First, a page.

2.50
Hdl Handle:
http://hdl.handle.net/10755/182190
Category:
Abstract
Type:
Presentation
Title:
Nurse Driven Innovations to Improve Care of Perioperative Patients
Author(s):
Johnson, Karen
Author Details:
Karen Johnson, PhD, RN, Director, Research and Evidence-Based Practice, University of Maryland Medical Center, Baltimore, Maryland, USA, email: kjohnson8@umm.edu
Abstract:
Podium presentation, ANCC National Magnet Conference: This session will illustrate how nurses at Magnet hospitals are empowered to address clinical problems using innovative strategies, based on research and evidence-based practice (EBP), to improve patient outcomes. Perioperative nurses at our organization were confronted with three on-going problems that jeopardized patient safety: (1) inability to maintain normothermia throughout the entire perioperative period, (2) inconsistent methods to measure temperature throughout all phases of the perioperative period and (3) the inability to identify patients with high risk of having obstructive sleep apnea (OSA) preoperatively resulting in an increase in post anesthesia care unit (PACU) length of stay and unplanned hospital admissions. Nurses in the operating room used EBP methods to implement a preoperative warming protocol that resulted in increased patient satisfaction and perioperative normothermia. Staff nurses and nurse anesthetists in the PACU conducted a research study to determine the accuracy and precision of temporal artery temperature (TAT) measurements as a method to measure core body temperature. Results revealed that TAT measurements had a bias of 0.2C and precision of 0.7C. Limits of agreement (-1.19 and 1.59C) revealed that TAT agreed with esophageal temperature measurements as a method to measure core body temperature. A team of nurses in the PACU developed an EBP protocol to preoperatively identify patients at risk for developing OSA-related complications and to guide decision making for determining safe and appropriate disposition of patients postoperatively. This EBP protocol resulted in decreased PACU length of stay and unplanned hospital admissions for patients with high risk of undiagnosed OSA.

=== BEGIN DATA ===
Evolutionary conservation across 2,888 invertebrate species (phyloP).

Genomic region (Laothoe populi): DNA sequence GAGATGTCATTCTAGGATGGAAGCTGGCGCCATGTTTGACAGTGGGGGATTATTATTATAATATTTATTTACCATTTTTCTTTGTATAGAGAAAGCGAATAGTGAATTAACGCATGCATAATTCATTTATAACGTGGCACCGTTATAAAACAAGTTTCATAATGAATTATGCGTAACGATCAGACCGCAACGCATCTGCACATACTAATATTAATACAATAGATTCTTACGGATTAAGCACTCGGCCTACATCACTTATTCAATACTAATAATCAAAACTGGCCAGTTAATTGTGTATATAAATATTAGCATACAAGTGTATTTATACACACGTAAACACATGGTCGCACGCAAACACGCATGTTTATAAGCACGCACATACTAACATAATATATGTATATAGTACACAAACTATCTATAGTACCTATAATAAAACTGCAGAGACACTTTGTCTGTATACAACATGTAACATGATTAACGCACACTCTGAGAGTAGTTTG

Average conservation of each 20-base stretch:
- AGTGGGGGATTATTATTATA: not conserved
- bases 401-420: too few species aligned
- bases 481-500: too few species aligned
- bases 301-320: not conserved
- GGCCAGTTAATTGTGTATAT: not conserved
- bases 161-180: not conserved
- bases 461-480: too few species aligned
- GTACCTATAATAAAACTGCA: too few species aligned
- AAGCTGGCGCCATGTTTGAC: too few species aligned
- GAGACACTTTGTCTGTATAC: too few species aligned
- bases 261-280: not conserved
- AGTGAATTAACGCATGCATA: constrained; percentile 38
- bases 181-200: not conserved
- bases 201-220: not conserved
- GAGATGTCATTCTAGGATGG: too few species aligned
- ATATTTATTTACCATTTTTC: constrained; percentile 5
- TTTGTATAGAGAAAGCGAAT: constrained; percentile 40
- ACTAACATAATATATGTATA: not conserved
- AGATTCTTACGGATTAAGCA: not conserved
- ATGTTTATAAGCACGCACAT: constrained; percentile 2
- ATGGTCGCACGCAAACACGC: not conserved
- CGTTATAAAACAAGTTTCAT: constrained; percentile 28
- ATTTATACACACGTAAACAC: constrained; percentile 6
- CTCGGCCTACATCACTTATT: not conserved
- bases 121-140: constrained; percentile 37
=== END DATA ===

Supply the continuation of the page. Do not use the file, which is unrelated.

Repository Posting Date:
28-Oct-2011
Date of Publication:
28-Oct-2011
Conference Date:
2010
Conference Name:
ANCC National Magnet Conference
Conference Host:
American Nurses Credentialing Center
Conference Location:
Phoenix, Arizona, USA
Description:
The 14th American Nurses Credentialing Center (ANCC) National Magnet Conference, held 13-15 October, 2010 at the Phoenix Convention Center in Phoenix, Arizona, USA.
Note:
This is an abstract-only submission. If the author has submitted a full-text item based on this abstract, you may find it by browsing the Virginia Henderson Global Nursing e-Repository by author. If author contact information is available in this abstract, please feel free to contact him or her with your queries regarding this submission. Alternatively, please contact the conference host, journal, or publisher (according to the circumstance) for further details regarding this item. If a citation is listed in this record, the item has been published and is available via open-access avenues or a journal/database subscription. Contact your library for assistance in obtaining the as-published article.

Full metadata record

DC FieldValue Language
dc.type.categoryAbstracten_US
dc.typePresentationen_GB